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Biochim Biophys Acta. 2006 Mar;1762(3):304-11. Epub 2006 Jan 4.

A study of the nuclear trafficking of the splicing factor protein PRPF31 linked to autosomal dominant retinitis pigmentosa (ADRP).

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Institute of Ophthalmology, University College London, 11-43 Bath Street, London EC1V 9EL, UK.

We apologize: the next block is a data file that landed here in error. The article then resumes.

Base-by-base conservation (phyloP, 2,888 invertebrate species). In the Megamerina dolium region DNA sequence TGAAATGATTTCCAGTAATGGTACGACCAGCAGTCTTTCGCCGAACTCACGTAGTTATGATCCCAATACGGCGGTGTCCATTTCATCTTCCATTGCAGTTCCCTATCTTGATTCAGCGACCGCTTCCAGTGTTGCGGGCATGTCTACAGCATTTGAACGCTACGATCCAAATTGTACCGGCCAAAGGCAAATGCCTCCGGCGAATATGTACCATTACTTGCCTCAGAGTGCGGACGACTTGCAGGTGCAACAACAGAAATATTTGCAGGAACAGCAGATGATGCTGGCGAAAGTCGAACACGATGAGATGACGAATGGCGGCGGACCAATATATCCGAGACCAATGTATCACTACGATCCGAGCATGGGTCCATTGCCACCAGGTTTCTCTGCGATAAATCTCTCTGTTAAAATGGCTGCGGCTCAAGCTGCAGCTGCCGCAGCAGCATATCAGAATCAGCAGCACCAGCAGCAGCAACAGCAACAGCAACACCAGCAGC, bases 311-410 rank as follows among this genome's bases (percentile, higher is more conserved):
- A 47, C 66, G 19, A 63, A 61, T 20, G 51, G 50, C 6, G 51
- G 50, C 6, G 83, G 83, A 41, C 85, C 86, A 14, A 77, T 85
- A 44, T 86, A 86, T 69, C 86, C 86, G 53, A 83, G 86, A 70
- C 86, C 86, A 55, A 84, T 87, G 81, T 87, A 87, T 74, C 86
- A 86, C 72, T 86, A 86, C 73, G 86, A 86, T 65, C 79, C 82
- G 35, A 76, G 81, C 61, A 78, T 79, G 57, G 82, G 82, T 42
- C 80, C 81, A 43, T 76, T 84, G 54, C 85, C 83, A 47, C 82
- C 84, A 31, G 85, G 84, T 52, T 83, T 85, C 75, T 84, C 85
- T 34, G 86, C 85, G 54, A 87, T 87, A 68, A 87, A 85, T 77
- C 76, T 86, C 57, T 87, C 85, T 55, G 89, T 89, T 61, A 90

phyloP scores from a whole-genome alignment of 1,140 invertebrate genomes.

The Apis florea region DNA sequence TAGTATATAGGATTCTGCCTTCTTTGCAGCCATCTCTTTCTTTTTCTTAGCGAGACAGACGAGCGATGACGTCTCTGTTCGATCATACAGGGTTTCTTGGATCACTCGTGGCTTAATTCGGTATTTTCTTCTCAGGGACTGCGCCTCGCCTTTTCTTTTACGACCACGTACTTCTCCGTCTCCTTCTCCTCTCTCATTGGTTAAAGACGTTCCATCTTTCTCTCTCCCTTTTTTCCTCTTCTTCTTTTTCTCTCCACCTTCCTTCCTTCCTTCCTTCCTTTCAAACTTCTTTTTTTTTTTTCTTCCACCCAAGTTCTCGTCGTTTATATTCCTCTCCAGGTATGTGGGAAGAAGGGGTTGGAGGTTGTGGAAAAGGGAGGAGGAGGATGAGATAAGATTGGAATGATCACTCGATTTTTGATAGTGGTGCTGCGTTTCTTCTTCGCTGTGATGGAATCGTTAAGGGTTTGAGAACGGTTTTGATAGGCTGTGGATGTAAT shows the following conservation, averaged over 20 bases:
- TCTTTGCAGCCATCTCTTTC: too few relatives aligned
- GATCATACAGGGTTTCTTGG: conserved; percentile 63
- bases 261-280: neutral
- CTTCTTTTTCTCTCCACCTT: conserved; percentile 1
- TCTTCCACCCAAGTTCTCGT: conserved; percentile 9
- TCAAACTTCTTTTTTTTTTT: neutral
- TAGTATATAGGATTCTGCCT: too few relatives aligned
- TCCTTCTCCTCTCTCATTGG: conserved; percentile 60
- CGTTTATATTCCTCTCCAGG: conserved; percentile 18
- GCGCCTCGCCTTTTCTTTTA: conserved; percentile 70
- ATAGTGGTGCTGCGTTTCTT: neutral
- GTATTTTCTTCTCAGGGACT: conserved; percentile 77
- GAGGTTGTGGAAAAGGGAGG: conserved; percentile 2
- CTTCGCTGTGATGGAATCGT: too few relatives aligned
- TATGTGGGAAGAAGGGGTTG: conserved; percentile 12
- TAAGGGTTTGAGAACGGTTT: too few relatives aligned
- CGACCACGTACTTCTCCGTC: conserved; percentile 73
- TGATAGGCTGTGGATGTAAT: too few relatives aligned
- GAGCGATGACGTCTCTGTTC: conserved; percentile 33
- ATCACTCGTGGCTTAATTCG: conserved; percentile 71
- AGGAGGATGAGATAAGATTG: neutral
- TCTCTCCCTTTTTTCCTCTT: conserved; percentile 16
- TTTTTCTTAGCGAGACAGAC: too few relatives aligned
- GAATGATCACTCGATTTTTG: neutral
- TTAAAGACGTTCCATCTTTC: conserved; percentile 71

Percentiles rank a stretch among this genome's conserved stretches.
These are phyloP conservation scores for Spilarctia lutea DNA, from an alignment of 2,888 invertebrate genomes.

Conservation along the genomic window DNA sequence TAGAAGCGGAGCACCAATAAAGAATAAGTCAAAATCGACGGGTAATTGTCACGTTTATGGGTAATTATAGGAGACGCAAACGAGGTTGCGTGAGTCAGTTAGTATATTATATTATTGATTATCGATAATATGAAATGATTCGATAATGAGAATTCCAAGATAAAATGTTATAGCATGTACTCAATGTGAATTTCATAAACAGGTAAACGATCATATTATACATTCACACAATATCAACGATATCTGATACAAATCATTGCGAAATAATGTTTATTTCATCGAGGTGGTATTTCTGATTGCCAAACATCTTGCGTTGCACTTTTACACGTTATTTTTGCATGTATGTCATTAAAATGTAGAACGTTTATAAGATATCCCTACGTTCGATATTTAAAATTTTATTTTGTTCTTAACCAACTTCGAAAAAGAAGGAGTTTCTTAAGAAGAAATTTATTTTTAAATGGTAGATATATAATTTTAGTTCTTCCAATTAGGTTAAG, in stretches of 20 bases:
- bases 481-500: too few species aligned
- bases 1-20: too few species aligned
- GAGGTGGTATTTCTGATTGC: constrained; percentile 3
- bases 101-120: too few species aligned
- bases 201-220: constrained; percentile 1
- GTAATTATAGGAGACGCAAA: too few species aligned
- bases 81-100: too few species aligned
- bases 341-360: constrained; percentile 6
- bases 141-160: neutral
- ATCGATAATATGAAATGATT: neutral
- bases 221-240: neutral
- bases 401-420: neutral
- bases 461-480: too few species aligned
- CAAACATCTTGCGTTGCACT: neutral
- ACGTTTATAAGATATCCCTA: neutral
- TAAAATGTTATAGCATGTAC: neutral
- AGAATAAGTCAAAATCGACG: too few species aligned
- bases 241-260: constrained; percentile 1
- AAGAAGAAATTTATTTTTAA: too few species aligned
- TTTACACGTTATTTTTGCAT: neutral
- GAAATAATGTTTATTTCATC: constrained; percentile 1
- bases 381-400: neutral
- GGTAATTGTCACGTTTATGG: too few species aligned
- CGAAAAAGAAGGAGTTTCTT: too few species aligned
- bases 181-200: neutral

In this study the mechanism of nuclear importation of the splicing factor PRPF31 is examined and the impact of two disease-linked mutations, A194E and A216P, assessed. Using pull-down assays with GST-tagged importin proteins, we demonstrate that His-tagged PRPF31 interacts with importin beta1 for translocation to the nucleus, with no requirement for importin alpha1. The A194E and A216P mutations have no affect on this interaction. Fluorescence recovery after photobleaching (FRAP) was used to estimate the rate of movement of EGFP-tagged PRPF31 into the nuclei of live cells. The kinetics indicated a two-component recovery process; a fast component with tau approximately 6 s and a slow component with tau approximately 80 s. The mutations affected neither component. We conclude that the two mutations have no negative effect on interaction with the nuclear importation machinery. Reduced mutant protein solubility resulting in an insufficiency of splicing activity in cells with a very high metabolic demand remains the most likely explanation for the disease pathology in ADRP patients.

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